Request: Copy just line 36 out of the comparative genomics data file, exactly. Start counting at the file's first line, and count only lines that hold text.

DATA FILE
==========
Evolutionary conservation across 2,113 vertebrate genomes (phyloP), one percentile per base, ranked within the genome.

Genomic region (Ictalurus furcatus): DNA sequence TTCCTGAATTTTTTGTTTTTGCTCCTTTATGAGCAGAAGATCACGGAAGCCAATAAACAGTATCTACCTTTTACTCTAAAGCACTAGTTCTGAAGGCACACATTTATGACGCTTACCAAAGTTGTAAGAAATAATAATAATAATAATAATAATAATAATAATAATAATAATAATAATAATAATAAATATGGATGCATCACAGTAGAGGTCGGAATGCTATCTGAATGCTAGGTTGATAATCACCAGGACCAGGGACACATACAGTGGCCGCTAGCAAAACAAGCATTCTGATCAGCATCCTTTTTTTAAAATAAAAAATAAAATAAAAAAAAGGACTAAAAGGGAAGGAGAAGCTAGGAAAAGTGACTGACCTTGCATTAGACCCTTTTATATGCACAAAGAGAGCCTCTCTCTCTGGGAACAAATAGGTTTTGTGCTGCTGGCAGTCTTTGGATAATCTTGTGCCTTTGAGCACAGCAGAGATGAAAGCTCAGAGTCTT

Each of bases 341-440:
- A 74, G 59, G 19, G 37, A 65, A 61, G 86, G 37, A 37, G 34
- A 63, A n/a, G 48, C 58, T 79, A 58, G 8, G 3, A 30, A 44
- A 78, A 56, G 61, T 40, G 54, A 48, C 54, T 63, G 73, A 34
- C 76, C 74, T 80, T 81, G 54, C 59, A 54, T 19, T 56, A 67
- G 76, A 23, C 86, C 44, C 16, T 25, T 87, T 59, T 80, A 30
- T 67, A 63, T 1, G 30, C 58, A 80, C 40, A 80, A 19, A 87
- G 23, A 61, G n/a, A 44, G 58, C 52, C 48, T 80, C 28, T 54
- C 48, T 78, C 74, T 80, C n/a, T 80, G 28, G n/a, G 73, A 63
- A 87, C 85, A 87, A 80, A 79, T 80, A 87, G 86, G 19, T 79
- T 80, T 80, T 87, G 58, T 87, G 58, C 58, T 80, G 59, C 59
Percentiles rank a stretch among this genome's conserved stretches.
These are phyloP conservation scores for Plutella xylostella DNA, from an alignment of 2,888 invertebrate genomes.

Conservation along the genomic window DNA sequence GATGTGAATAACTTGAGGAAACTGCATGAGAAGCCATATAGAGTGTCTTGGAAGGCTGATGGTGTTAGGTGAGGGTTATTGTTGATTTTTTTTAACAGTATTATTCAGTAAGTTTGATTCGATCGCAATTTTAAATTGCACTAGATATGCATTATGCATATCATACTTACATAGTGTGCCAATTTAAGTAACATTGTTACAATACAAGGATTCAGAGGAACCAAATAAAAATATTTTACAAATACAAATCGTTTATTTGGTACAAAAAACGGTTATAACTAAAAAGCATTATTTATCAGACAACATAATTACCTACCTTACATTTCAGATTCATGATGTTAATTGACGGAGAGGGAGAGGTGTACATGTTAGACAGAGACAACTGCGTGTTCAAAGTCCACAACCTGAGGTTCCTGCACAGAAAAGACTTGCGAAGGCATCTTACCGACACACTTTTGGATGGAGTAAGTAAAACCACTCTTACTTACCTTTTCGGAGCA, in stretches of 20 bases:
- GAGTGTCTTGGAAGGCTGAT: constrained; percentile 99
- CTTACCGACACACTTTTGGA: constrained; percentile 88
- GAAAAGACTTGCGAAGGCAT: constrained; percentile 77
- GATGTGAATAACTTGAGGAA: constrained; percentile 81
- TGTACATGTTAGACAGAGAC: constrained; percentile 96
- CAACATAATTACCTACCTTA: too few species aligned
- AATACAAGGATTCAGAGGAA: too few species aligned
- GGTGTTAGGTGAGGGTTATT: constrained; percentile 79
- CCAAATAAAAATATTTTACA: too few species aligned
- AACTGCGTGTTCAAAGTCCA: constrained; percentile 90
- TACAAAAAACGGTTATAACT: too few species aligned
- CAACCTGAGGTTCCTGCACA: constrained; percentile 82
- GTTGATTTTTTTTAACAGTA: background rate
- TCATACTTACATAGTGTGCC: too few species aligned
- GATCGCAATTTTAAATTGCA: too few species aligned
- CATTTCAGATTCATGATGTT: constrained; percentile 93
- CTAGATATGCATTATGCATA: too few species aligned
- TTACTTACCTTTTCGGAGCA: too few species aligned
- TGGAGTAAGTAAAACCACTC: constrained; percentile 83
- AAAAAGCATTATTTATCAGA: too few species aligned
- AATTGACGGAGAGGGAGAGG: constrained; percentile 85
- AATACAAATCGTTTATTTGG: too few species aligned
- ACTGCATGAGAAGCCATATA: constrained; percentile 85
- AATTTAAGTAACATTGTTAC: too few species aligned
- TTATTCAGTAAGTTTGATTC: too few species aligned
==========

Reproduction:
- AAAAAGCATTATTTATCAGA: too few species aligned